BY GAIL BARNES
On Wednesday, the US Food and Drug Administration (FDA) issued draft guidance for public comment that provides practical, voluntary sodium reduction targets for the food industry.
The average sodium intake in the US is approximately 3,400 mg per day. The draft short-term (two-year) and long-term (ten-year) voluntary targets for the industry are intended to help the American public gradually reduce sodium intake to 2,300mg per day, a level recommended by leading experts and the overwhelming body of scientific evidence. The targets are also intended to complement many existing efforts by food manufacturers, restaurants, and foodservice operations to reduce sodium in foods.
According to FDA, Americans consume almost 50% more sodium than what most experts recommend. One in three individuals has high blood pressure, which has been linked to diets high in sodium and is a major risk factor cause of heart disease and stroke. That number climbs to one in two African Americans and even includes one in ten children aged 8-17. While a majority of Americans reports watching or trying to reduce added salt in their diets, the deck has been stacked against them. The majority of sodium intake comes from processed and prepared foods, not the salt shaker.
The FDA states that the science supporting the relationship between sodium reduction and health is clear: when sodium intake increases, blood pressure increases, and high blood pressure is a major risk factor for heart disease and stroke – two leading causes of death in the US. The Centers for Disease Control and Prevention (CDC) has compiled a number of key studies, which continue to support the benefits of sodium reduction in lowering blood pressure. In some of these studies, researchers have estimated that lowering US sodium intake by about 40% over the next decade could save 500,000 lives and nearly $100 billion in healthcare costs.
The FDA is especially encouraging adoption by food manufacturers whose products make up a significant portion of national sales in one or more categories and restaurant chains that are national and regional in scope. The FDA estimates that less than 10% of packaged foods account for more than 80% of sales. According to the USDA’s Economic Research Service, about 50% of every food dollar goes to food consumed outside the home. Therefore the draft voluntary guidance also covers common foods served in restaurants and other food service establishments.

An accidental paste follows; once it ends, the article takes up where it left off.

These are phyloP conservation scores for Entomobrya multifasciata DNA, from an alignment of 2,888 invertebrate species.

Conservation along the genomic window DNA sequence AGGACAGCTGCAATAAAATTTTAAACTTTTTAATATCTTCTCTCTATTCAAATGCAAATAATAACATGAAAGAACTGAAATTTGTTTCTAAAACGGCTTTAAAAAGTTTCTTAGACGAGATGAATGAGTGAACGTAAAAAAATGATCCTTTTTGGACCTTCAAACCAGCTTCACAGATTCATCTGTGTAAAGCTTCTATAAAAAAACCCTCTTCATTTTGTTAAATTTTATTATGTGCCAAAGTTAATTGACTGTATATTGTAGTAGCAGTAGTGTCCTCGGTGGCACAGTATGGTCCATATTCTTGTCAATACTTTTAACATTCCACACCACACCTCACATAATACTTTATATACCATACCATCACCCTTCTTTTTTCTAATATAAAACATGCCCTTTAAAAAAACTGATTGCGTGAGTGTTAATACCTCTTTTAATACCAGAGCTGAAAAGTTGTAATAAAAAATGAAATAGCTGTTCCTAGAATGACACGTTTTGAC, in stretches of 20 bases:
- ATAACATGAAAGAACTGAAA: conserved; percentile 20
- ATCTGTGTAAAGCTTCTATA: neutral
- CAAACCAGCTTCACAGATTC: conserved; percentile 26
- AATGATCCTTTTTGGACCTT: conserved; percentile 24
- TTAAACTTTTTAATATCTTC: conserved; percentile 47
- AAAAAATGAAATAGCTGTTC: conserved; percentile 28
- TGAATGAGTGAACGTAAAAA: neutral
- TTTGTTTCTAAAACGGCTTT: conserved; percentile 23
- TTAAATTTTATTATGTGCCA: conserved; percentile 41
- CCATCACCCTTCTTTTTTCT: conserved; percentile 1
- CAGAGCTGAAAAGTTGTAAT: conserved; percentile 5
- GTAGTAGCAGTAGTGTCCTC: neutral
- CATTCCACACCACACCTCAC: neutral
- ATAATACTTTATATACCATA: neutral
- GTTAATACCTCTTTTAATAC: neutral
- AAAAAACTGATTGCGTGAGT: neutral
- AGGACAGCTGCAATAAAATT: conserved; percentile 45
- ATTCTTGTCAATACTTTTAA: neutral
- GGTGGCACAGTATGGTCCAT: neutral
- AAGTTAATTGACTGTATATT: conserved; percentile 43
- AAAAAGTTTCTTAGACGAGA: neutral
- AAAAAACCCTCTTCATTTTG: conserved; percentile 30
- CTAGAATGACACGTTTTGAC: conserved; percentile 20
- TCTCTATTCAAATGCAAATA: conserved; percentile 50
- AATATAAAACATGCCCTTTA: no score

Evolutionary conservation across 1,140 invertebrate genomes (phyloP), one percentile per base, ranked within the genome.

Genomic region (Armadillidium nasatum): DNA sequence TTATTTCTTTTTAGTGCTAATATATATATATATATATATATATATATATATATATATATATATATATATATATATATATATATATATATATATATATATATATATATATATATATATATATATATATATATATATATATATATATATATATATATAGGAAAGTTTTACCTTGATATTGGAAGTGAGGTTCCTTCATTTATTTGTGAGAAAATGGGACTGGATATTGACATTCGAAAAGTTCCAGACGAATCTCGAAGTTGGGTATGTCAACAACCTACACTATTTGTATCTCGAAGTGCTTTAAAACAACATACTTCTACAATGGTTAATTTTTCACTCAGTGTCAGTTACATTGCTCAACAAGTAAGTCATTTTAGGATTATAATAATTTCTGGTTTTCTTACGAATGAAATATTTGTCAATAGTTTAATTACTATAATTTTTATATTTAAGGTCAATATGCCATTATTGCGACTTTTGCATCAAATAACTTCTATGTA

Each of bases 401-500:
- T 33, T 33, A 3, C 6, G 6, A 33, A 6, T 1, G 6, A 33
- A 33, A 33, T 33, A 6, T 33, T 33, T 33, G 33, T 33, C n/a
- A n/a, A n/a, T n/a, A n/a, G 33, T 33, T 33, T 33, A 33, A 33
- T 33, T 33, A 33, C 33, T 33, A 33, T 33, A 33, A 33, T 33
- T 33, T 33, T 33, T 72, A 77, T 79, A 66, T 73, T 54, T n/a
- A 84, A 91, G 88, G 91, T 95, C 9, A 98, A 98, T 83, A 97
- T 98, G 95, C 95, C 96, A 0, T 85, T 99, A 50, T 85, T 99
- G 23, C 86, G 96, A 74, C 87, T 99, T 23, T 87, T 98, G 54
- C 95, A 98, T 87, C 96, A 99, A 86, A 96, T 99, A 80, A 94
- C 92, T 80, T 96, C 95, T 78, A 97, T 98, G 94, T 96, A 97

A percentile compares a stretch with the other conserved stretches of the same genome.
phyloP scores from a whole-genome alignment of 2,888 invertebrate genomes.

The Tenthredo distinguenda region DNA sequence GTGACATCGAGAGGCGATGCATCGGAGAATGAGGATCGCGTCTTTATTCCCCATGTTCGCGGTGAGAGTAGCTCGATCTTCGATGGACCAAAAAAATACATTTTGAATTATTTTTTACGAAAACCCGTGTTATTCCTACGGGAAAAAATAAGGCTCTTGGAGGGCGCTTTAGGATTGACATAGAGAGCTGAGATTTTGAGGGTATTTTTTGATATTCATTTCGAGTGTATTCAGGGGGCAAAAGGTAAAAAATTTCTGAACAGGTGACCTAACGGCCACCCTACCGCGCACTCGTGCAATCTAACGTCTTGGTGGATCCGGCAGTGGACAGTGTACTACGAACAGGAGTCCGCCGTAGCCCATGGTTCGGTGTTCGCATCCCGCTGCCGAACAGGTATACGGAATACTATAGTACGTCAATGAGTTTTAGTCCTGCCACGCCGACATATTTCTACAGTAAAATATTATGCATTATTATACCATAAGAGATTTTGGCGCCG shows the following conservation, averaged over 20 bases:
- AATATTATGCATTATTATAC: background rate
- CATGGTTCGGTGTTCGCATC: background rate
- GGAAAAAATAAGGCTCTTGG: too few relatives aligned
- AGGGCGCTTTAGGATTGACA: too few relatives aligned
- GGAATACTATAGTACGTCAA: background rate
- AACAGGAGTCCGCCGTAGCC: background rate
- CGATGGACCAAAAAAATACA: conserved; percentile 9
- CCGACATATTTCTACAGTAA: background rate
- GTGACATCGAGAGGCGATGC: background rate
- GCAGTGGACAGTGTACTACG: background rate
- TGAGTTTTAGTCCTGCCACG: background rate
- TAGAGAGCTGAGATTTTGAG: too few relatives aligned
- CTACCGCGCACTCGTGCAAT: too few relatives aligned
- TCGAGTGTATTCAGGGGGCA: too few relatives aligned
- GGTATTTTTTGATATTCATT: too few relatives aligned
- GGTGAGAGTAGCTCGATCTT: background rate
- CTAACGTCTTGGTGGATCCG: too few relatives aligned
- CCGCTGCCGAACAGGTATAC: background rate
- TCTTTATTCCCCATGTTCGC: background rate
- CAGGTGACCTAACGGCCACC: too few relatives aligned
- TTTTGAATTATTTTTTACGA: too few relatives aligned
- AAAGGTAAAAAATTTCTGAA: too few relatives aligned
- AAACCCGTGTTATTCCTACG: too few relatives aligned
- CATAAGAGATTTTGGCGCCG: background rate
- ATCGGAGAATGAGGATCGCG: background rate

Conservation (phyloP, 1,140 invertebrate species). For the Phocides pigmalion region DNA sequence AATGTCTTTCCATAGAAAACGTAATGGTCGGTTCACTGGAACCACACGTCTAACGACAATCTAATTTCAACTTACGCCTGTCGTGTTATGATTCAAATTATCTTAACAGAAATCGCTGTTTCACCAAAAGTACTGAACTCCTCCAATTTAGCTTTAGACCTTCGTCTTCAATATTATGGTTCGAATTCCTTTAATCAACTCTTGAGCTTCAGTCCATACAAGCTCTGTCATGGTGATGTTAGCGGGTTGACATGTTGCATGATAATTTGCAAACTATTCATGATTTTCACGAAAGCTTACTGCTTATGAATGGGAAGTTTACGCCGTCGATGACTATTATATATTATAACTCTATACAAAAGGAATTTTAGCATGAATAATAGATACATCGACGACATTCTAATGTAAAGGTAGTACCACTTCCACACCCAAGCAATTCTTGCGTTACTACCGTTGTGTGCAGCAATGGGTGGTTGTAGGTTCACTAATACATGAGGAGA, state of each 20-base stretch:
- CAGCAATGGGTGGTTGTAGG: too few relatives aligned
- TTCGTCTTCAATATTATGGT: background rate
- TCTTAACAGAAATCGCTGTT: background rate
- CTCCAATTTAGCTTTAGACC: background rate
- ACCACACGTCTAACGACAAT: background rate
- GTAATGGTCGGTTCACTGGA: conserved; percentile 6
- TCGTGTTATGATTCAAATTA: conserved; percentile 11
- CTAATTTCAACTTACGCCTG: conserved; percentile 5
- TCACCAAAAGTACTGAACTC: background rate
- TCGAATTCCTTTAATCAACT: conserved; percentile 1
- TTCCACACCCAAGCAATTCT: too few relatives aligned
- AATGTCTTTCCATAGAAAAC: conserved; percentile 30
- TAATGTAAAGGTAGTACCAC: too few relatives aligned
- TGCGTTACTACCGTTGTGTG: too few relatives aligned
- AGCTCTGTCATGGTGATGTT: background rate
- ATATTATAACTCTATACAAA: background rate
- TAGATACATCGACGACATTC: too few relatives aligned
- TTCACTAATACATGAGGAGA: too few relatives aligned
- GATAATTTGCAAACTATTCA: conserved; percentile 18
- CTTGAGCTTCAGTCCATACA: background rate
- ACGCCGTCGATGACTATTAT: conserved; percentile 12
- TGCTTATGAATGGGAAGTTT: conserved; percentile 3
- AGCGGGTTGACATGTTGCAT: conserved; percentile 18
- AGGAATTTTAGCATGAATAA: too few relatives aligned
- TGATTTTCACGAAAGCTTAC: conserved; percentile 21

“The totality of the scientific evidence supports sodium reduction from current intake levels,” said Susan Mayne, director of FDA’s Center for Food Safety and Applied Nutrition. “Experts at the Institute of Medicine have concluded that reducing sodium intake to 2,300mg per day can significantly help Americans reduce their blood pressure and ultimately prevent hundreds of thousands of premature illnesses and deaths. Because the majority of sodium in our diets comes from processed and prepared foods, consumers are challenged in lowering their sodium intake themselves.”
Included in the draft guidance is a common system for defining and measuring progress on reducing sodium in the US food supply. The approach is to establish reasonable, voluntary reduction targets for the majority of processed and prepared foods, placing foods in nearly 150 categories from bakery products to soups. The draft targets factor in data on consumer preferences, as well as current industry efforts to reduce sodium. The FDA is confident that the short-term targets, which seek to decrease sodium intake to about 3,000mg per day, are readily achievable. In fact, many foods, such as top-selling pretzel products, have already met the short-term target.
Industry reaction has been tempered. The Grocery Manufacturers Association issued a statement by Leon Bruner, chief science officer: “GMA and its member companies are committed to continue our efforts to provide consumers with healthful choices. We welcome a dialogue with FDA on its sodium reduction targets and look forward to working with the agency to ensure the best and most recent science is taken into account when determining sodium intake levels for optimal health for all Americans. Success in cutting sodium consumption will require a holistic approach that includes actions by manufacturers, retailers and restaurants and that addresses consumer behaviours and preferences.”
Mars, the maker of Uncle Ben’s rice, was quoted in the press as expressing their support, saying the company reduced sodium in its products by 25% from 2007 to 2012 and that it plans to reduce sodium an additional 20% by 2021. General Mills was quoted as saying that it has reduced sodium in more than 350 products.
And advances in flexible packaging could offer a silver lining for brand owners. As a result of the superior barrier properties of these films, significantly lower amounts of salt and other preservatives are required.
© FoodBev Media Ltd 2020